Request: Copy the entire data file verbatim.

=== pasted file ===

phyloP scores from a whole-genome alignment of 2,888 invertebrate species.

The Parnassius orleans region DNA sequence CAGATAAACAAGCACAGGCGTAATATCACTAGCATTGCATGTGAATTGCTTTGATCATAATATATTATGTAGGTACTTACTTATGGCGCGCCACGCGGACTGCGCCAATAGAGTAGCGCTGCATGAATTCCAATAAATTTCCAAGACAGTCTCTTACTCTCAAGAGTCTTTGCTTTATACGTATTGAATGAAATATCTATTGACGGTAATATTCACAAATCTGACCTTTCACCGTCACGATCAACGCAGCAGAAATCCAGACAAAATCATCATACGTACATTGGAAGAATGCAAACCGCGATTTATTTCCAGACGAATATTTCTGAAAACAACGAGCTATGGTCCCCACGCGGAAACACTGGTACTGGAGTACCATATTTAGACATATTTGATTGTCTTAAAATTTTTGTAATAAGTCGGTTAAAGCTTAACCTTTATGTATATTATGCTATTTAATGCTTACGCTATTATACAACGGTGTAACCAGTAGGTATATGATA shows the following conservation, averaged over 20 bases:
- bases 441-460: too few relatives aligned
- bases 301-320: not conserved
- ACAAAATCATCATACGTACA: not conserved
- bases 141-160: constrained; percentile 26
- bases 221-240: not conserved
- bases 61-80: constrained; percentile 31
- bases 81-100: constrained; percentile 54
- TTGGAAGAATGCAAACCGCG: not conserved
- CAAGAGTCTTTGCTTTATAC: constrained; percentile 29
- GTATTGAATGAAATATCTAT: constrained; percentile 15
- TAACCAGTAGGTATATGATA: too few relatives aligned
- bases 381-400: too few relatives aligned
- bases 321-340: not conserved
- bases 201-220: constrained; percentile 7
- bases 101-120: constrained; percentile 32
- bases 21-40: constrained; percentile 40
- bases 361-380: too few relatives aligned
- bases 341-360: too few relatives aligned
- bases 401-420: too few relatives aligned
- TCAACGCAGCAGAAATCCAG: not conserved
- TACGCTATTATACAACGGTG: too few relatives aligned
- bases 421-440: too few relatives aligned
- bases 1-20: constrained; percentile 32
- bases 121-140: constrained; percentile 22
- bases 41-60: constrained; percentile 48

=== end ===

phyloP scores from a whole-genome alignment of 2,888 invertebrate species.

The Parnassius orleans region DNA sequence CAGATAAACAAGCACAGGCGTAATATCACTAGCATTGCATGTGAATTGCTTTGATCATAATATATTATGTAGGTACTTACTTATGGCGCGCCACGCGGACTGCGCCAATAGAGTAGCGCTGCATGAATTCCAATAAATTTCCAAGACAGTCTCTTACTCTCAAGAGTCTTTGCTTTATACGTATTGAATGAAATATCTATTGACGGTAATATTCACAAATCTGACCTTTCACCGTCACGATCAACGCAGCAGAAATCCAGACAAAATCATCATACGTACATTGGAAGAATGCAAACCGCGATTTATTTCCAGACGAATATTTCTGAAAACAACGAGCTATGGTCCCCACGCGGAAACACTGGTACTGGAGTACCATATTTAGACATATTTGATTGTCTTAAAATTTTTGTAATAAGTCGGTTAAAGCTTAACCTTTATGTATATTATGCTATTTAATGCTTACGCTATTATACAACGGTGTAACCAGTAGGTATATGATA shows the following conservation, averaged over 20 bases:
- bases 441-460: too few relatives aligned
- bases 301-320: not conserved
- ACAAAATCATCATACGTACA: not conserved
- bases 141-160: constrained; percentile 26
- bases 221-240: not conserved
- bases 61-80: constrained; percentile 31
- bases 81-100: constrained; percentile 54
- TTGGAAGAATGCAAACCGCG: not conserved
- CAAGAGTCTTTGCTTTATAC: constrained; percentile 29
- GTATTGAATGAAATATCTAT: constrained; percentile 15
- TAACCAGTAGGTATATGATA: too few relatives aligned
- bases 381-400: too few relatives aligned
- bases 321-340: not conserved
- bases 201-220: constrained; percentile 7
- bases 101-120: constrained; percentile 32
- bases 21-40: constrained; percentile 40
- bases 361-380: too few relatives aligned
- bases 341-360: too few relatives aligned
- bases 401-420: too few relatives aligned
- TCAACGCAGCAGAAATCCAG: not conserved
- TACGCTATTATACAACGGTG: too few relatives aligned
- bases 421-440: too few relatives aligned
- bases 1-20: constrained; percentile 32
- bases 121-140: constrained; percentile 22
- bases 41-60: constrained; percentile 48